Walter H. Annenberg Professor of History, University of Pennsylvania, Philadelphia
The idea of a common sense was once a staple of Aristotelian psychology. But in early modern Europe, this old idea was reimagined as something more like a basic capacity, common to all “sensible” people, to determine what’s what based on ordinary, everyday experience. It was also gradually transformed into what Hannah Arendt was to call, in the aftermath of WWII, “the political sense par excellence.” This talk will trace how and why this transformation occurred between the late seventeenth century and the middle of the twentieth. It will also consider the important role that the concept of common sense continues to play in politics today, especially in light of the global resurgence of populism.
Sophia Rosenfeld is Walter H. Annenberg Professor of History at the University of Pennsylvania, where she teaches European intellectual and cultural history with a special emphasis on the Enlightenment, the Age of Revolutions, and their legacies. She is the author of Revolution in Language: The Problem of Signs in Eighteenth-Century France (Stanford, 2001) and Common Sense: A Political History (Harvard, 2011), which won the Mark Lynton History Prize and the Society for the History of the Early American Republic Book Prize and has been translated into French and Korean. Her articles and essays have appeared in leading scholarly journals, including the American Historical Review, the Journal of Modern History, French Historical Studies, and the William and Mary Quarterly, as well as the Washington Post, Dissent, and The Nation. She also co-edits the journal Modern Intellectual History.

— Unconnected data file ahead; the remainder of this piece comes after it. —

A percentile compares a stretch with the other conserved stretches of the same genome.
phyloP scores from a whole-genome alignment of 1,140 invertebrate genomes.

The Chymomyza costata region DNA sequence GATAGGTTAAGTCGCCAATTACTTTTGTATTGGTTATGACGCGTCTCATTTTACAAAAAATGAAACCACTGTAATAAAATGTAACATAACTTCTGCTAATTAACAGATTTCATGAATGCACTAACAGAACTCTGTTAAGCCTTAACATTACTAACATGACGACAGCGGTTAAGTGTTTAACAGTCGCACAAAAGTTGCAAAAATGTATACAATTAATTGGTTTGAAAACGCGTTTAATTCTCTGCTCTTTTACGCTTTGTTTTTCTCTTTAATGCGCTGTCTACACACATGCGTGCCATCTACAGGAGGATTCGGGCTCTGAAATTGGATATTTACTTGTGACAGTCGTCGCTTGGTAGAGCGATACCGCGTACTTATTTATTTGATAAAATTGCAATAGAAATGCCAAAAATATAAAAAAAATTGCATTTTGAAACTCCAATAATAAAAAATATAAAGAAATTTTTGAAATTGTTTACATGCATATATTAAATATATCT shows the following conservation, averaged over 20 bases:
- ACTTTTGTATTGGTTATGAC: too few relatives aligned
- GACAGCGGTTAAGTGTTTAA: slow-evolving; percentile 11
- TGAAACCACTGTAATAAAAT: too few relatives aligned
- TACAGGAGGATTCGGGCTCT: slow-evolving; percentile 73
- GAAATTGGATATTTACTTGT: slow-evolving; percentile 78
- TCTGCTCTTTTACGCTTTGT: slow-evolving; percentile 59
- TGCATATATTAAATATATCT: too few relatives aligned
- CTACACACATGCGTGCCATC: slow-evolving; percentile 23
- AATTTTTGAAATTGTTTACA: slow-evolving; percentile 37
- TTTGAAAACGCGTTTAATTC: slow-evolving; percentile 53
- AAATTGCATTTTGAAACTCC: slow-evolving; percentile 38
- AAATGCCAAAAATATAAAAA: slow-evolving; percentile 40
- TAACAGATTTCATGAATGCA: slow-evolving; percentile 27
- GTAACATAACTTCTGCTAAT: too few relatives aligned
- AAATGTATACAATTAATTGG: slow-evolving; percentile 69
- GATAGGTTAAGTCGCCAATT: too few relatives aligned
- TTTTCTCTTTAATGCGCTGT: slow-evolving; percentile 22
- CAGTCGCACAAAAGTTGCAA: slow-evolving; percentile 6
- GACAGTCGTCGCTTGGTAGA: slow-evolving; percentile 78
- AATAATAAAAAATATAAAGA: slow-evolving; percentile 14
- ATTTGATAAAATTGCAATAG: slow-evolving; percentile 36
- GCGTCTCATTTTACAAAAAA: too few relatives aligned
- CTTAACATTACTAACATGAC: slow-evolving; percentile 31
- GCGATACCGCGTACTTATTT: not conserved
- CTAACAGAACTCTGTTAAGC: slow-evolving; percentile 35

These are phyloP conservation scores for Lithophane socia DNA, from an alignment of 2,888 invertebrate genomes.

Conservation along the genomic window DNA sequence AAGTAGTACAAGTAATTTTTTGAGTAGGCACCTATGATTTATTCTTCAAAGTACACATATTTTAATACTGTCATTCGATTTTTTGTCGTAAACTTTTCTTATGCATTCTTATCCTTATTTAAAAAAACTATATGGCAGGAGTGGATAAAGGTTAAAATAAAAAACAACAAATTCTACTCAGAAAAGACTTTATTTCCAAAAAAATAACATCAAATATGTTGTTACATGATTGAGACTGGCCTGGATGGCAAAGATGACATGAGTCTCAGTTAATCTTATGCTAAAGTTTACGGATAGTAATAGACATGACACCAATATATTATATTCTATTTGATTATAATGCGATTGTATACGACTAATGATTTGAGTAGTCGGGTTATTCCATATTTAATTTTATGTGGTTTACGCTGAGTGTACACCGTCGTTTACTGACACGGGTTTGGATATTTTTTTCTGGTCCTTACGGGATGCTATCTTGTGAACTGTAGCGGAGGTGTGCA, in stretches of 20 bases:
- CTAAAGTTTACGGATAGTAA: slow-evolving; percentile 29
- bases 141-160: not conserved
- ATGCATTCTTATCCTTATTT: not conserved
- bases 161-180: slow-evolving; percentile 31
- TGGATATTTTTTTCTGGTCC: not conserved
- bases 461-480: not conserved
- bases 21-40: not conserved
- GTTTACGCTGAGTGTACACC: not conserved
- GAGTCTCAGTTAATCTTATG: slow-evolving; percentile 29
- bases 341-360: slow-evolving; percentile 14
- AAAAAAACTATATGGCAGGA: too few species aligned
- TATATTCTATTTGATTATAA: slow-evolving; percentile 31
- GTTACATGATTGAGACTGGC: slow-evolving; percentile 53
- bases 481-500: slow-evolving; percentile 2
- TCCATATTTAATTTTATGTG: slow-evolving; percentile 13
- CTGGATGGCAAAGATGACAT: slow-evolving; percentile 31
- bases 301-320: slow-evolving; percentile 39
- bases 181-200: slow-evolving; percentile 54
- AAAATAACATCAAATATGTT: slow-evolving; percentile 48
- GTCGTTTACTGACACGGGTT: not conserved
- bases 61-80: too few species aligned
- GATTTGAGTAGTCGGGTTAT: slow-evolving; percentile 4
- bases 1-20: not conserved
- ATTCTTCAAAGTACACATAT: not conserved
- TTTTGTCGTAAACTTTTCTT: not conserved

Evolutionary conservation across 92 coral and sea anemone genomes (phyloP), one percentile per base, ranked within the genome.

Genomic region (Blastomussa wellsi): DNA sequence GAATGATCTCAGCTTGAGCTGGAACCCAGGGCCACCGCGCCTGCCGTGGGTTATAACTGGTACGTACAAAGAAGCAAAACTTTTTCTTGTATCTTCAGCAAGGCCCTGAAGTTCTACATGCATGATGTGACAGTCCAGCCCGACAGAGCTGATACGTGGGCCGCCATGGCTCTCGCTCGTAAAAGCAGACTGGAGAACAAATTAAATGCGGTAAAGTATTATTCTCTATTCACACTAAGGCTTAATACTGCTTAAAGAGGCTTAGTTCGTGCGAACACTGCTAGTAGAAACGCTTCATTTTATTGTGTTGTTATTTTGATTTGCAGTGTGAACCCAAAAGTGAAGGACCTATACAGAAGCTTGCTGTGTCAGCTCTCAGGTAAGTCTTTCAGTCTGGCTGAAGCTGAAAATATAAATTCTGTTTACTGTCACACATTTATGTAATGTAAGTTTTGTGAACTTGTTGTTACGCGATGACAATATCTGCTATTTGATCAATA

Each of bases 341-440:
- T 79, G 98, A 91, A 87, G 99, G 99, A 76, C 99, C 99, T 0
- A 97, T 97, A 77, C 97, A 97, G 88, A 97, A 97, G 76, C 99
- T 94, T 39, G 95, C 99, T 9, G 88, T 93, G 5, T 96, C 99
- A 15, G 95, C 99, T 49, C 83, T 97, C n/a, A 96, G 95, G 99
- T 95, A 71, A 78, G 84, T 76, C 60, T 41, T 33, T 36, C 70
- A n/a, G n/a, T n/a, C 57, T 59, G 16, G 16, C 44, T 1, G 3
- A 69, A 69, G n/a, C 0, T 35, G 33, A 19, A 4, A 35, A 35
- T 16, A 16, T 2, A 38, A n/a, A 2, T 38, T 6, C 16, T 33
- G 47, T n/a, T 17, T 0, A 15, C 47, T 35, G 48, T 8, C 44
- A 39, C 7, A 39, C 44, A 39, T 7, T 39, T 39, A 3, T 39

Sophia Rosenfeld received her B.A. from Princeton University and her Ph.D. from Harvard University and has held fellowships from the Guggenheim Foundation, the School of Social Science at the Institute for Advanced Studies, the Mellon Foundation, the Remarque Institute at NYU, and the American Academy of Learned Societies, as well as visiting professorships at the University of Virginia School of Law and the École des Hautes Études en Sciences Sociales. Prior to arriving at the University of Pennsylvania in 2017, she taught in the history departments at the University of Virginia and, most recently, Yale University. She is currently at work on two books: one on how the idea and practice of choice became so central to modern conceptions of freedom (to be published by Princeton) and one on democratic conceptions of truth (to be published by Penn Press). She is also currently co-editing (with Peter Struck) a six-volume book series for Bloomsbury on the cultural history of ideas since antiquity.